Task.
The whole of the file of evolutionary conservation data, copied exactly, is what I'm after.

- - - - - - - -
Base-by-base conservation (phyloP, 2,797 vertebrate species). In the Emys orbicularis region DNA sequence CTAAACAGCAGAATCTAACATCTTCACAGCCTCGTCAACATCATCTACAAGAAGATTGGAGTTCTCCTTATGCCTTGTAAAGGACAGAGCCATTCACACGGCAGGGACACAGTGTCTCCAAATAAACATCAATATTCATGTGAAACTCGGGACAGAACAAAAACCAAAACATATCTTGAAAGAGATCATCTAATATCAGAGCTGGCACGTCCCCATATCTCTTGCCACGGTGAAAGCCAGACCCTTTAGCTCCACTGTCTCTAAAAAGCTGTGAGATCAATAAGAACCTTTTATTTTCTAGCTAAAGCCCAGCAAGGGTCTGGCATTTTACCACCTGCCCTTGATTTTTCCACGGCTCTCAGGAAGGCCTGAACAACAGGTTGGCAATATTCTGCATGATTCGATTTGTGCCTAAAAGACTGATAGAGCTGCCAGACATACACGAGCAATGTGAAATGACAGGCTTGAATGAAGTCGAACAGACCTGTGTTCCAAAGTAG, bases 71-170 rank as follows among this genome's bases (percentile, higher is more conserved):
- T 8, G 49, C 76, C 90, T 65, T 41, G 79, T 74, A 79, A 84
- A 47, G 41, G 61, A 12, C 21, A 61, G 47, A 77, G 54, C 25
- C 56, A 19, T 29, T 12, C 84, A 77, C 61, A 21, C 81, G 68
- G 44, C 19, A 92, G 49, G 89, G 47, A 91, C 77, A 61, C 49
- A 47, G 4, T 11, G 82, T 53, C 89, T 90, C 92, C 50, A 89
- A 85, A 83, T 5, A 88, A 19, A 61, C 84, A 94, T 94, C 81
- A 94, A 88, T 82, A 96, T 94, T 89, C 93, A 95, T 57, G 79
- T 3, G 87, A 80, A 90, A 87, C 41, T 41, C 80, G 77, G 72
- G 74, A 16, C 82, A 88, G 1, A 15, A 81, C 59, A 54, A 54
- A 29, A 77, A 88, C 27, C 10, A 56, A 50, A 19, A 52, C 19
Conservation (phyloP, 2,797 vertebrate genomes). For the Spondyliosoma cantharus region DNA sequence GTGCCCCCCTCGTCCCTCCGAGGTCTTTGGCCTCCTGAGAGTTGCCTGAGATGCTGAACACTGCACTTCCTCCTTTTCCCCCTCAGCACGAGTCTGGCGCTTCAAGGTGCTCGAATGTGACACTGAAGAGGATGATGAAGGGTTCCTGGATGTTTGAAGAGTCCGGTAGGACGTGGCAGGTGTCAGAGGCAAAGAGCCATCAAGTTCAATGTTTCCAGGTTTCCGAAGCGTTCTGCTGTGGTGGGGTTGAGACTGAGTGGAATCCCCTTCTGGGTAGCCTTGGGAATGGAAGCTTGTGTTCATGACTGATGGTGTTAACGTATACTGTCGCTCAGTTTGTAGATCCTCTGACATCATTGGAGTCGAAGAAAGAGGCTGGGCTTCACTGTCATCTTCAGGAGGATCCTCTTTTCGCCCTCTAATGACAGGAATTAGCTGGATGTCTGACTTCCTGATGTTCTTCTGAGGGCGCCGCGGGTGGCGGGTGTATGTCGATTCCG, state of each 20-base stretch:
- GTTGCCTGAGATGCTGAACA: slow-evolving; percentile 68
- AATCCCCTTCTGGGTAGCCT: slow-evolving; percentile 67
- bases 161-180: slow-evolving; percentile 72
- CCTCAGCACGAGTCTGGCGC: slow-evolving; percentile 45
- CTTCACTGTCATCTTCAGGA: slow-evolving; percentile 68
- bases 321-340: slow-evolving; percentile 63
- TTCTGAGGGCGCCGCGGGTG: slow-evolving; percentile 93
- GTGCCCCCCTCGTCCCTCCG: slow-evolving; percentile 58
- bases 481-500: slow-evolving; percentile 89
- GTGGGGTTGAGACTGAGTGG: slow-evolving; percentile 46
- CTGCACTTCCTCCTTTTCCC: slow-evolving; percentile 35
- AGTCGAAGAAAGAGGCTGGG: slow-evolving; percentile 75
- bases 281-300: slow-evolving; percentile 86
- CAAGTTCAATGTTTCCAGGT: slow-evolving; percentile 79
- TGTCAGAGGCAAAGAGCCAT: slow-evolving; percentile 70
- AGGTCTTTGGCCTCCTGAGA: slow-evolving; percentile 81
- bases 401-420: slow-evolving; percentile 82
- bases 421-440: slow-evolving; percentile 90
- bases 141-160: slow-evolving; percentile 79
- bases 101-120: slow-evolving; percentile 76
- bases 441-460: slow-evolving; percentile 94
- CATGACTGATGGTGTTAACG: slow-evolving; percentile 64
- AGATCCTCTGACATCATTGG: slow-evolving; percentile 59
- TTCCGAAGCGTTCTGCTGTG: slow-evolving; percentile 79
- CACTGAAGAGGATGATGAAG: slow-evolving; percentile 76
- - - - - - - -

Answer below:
Base-by-base conservation (phyloP, 2,797 vertebrate species). In the Emys orbicularis region DNA sequence CTAAACAGCAGAATCTAACATCTTCACAGCCTCGTCAACATCATCTACAAGAAGATTGGAGTTCTCCTTATGCCTTGTAAAGGACAGAGCCATTCACACGGCAGGGACACAGTGTCTCCAAATAAACATCAATATTCATGTGAAACTCGGGACAGAACAAAAACCAAAACATATCTTGAAAGAGATCATCTAATATCAGAGCTGGCACGTCCCCATATCTCTTGCCACGGTGAAAGCCAGACCCTTTAGCTCCACTGTCTCTAAAAAGCTGTGAGATCAATAAGAACCTTTTATTTTCTAGCTAAAGCCCAGCAAGGGTCTGGCATTTTACCACCTGCCCTTGATTTTTCCACGGCTCTCAGGAAGGCCTGAACAACAGGTTGGCAATATTCTGCATGATTCGATTTGTGCCTAAAAGACTGATAGAGCTGCCAGACATACACGAGCAATGTGAAATGACAGGCTTGAATGAAGTCGAACAGACCTGTGTTCCAAAGTAG, bases 71-170 rank as follows among this genome's bases (percentile, higher is more conserved):
- T 8, G 49, C 76, C 90, T 65, T 41, G 79, T 74, A 79, A 84
- A 47, G 41, G 61, A 12, C 21, A 61, G 47, A 77, G 54, C 25
- C 56, A 19, T 29, T 12, C 84, A 77, C 61, A 21, C 81, G 68
- G 44, C 19, A 92, G 49, G 89, G 47, A 91, C 77, A 61, C 49
- A 47, G 4, T 11, G 82, T 53, C 89, T 90, C 92, C 50, A 89
- A 85, A 83, T 5, A 88, A 19, A 61, C 84, A 94, T 94, C 81
- A 94, A 88, T 82, A 96, T 94, T 89, C 93, A 95, T 57, G 79
- T 3, G 87, A 80, A 90, A 87, C 41, T 41, C 80, G 77, G 72
- G 74, A 16, C 82, A 88, G 1, A 15, A 81, C 59, A 54, A 54
- A 29, A 77, A 88, C 27, C 10, A 56, A 50, A 19, A 52, C 19
Conservation (phyloP, 2,797 vertebrate genomes). For the Spondyliosoma cantharus region DNA sequence GTGCCCCCCTCGTCCCTCCGAGGTCTTTGGCCTCCTGAGAGTTGCCTGAGATGCTGAACACTGCACTTCCTCCTTTTCCCCCTCAGCACGAGTCTGGCGCTTCAAGGTGCTCGAATGTGACACTGAAGAGGATGATGAAGGGTTCCTGGATGTTTGAAGAGTCCGGTAGGACGTGGCAGGTGTCAGAGGCAAAGAGCCATCAAGTTCAATGTTTCCAGGTTTCCGAAGCGTTCTGCTGTGGTGGGGTTGAGACTGAGTGGAATCCCCTTCTGGGTAGCCTTGGGAATGGAAGCTTGTGTTCATGACTGATGGTGTTAACGTATACTGTCGCTCAGTTTGTAGATCCTCTGACATCATTGGAGTCGAAGAAAGAGGCTGGGCTTCACTGTCATCTTCAGGAGGATCCTCTTTTCGCCCTCTAATGACAGGAATTAGCTGGATGTCTGACTTCCTGATGTTCTTCTGAGGGCGCCGCGGGTGGCGGGTGTATGTCGATTCCG, state of each 20-base stretch:
- GTTGCCTGAGATGCTGAACA: slow-evolving; percentile 68
- AATCCCCTTCTGGGTAGCCT: slow-evolving; percentile 67
- bases 161-180: slow-evolving; percentile 72
- CCTCAGCACGAGTCTGGCGC: slow-evolving; percentile 45
- CTTCACTGTCATCTTCAGGA: slow-evolving; percentile 68
- bases 321-340: slow-evolving; percentile 63
- TTCTGAGGGCGCCGCGGGTG: slow-evolving; percentile 93
- GTGCCCCCCTCGTCCCTCCG: slow-evolving; percentile 58
- bases 481-500: slow-evolving; percentile 89
- GTGGGGTTGAGACTGAGTGG: slow-evolving; percentile 46
- CTGCACTTCCTCCTTTTCCC: slow-evolving; percentile 35
- AGTCGAAGAAAGAGGCTGGG: slow-evolving; percentile 75
- bases 281-300: slow-evolving; percentile 86
- CAAGTTCAATGTTTCCAGGT: slow-evolving; percentile 79
- TGTCAGAGGCAAAGAGCCAT: slow-evolving; percentile 70
- AGGTCTTTGGCCTCCTGAGA: slow-evolving; percentile 81
- bases 401-420: slow-evolving; percentile 82
- bases 421-440: slow-evolving; percentile 90
- bases 141-160: slow-evolving; percentile 79
- bases 101-120: slow-evolving; percentile 76
- bases 441-460: slow-evolving; percentile 94
- CATGACTGATGGTGTTAACG: slow-evolving; percentile 64
- AGATCCTCTGACATCATTGG: slow-evolving; percentile 59
- TTCCGAAGCGTTCTGCTGTG: slow-evolving; percentile 79
- CACTGAAGAGGATGATGAAG: slow-evolving; percentile 76